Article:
Early Stone Age Cave Art

Updated April 17, 2017

The Stone Age is commonly called the Paleolithic era by archaeologists. Art during this era includes paintings, relief carvings and sculptures found at cave sites where early humans gathered for shelter. The two main types of art recovered from this period are "parietal art," pictures and drawings on nonmobile surfaces, and "mobiliary art," small, movable carvings and figurines.


Cupules were a widespread art form during the early Stone Age. A cupule is a cup-shaped hollow carved into a large rock surface. These hollows were pounded out of the stone and are usually found clustered in groups of anywhere from six to several hundred. Some cupules were created to form geometric patterns and other times their placement is random. While cupules can be formed by geologic forces, thousands of man-made cupules have been found throughout Europe, Asia, Africa, Australia and North and South America.

Venus Figures

Small figurines depicting short, round female forms became widespread during the upper Paleolithic era. The figurines have been found in an area stretching from Siberia across Europe to France. These figures are made of bone, ivory, wood, clay and varieties of soft stone such as limestone. The facial detail is usually minimal, with the sculptor focusing instead on wide hips, bellies, thighs and large breasts. There is no consensus among anthropologists as to what the figurines were used for, but many believe they were symbols of fertility.

Cave Art

The traditionally labelled "cave art" style of Paleolithic art is best represented by the Franco-Cantabrian sites throughout southwestern France and northern Spain. Although this area is relatively small it contains about 95 per cent of the known painted cave images in the world. The cave paintings feature thousands of images, many of which depict animals such as horses and human-like figures, painted in long murals with many connected figures. Charcoal and oxidised minerals were used to create the colour seen in this cave art.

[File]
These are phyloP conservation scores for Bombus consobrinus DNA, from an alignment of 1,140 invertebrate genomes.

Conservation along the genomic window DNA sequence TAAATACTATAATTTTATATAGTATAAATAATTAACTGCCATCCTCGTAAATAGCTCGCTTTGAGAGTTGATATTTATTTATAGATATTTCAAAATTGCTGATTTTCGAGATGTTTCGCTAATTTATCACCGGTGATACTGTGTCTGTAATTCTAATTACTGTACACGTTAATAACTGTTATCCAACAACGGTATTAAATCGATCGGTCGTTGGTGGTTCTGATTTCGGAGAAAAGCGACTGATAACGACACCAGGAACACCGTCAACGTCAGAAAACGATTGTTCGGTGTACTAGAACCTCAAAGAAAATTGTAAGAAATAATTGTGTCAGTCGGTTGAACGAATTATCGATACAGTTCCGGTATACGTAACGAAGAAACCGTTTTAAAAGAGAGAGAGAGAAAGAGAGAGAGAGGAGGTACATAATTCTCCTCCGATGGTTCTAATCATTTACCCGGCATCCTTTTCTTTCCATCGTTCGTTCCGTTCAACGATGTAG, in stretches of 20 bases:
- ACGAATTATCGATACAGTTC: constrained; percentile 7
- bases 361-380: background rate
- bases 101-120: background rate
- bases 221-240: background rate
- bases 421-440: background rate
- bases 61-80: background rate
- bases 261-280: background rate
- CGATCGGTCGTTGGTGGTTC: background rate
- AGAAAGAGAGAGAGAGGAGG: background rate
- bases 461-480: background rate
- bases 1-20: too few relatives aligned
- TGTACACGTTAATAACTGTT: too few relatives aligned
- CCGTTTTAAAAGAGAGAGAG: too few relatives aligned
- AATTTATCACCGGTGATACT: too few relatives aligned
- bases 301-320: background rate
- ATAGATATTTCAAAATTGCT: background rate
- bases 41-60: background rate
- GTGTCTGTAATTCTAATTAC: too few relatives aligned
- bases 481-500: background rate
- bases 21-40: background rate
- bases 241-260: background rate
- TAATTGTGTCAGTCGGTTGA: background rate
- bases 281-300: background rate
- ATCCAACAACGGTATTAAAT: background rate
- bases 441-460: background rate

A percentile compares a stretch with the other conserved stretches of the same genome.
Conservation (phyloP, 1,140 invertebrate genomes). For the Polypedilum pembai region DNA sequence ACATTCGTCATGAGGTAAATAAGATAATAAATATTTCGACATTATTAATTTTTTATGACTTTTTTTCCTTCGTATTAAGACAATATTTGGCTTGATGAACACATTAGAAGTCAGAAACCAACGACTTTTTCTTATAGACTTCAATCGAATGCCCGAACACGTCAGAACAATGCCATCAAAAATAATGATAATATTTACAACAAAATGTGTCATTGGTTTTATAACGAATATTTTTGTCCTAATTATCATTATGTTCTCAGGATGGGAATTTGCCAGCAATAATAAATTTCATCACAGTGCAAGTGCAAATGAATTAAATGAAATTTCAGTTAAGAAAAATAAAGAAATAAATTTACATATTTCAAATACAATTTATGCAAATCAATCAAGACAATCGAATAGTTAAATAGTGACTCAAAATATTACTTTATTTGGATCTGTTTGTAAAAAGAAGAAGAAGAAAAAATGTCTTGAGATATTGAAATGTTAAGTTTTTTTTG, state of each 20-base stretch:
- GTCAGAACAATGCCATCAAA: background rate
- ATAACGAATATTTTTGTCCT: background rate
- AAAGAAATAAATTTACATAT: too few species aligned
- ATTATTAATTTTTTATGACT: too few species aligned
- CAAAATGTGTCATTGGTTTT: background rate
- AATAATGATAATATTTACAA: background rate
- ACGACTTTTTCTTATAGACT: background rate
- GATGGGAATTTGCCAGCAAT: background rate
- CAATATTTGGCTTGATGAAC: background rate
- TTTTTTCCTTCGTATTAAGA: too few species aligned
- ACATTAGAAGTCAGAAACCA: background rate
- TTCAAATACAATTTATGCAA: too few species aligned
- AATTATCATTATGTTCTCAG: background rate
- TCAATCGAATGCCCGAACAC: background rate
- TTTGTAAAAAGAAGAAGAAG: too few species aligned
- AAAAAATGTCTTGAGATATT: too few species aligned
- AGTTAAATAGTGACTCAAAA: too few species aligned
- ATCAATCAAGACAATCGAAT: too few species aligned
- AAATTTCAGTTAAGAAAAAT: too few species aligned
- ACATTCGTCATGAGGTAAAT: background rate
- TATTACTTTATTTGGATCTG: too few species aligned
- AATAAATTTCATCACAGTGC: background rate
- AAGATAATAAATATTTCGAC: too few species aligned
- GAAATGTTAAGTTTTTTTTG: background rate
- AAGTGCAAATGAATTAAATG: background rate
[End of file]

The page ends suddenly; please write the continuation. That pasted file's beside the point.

Petroglyphs is a term derived from the root word "petra" meaning rock and "glyph" meaning picture. Petroglyphs are pictures carved into stone. Some designs depict the same type of animal images as cave paintings while other carvings depict geometric designs such as Celtic spirals. While writing did not develop during the Stone Age, some early petroglyph designs are viewed by archaeologists to be precursors to writing systems.

Cite this Article A tool to create a citation to reference this article Cite this Article

About the Author

Rachel Watkins has been writing for magazines and blogs since 2006. Her professional experience includes working in college admissions and academic planning. Watkins also covered environmental issues for the About My Planet blog network. She received her bachelor's degree in English literature and philosophy from Washington College in Maryland.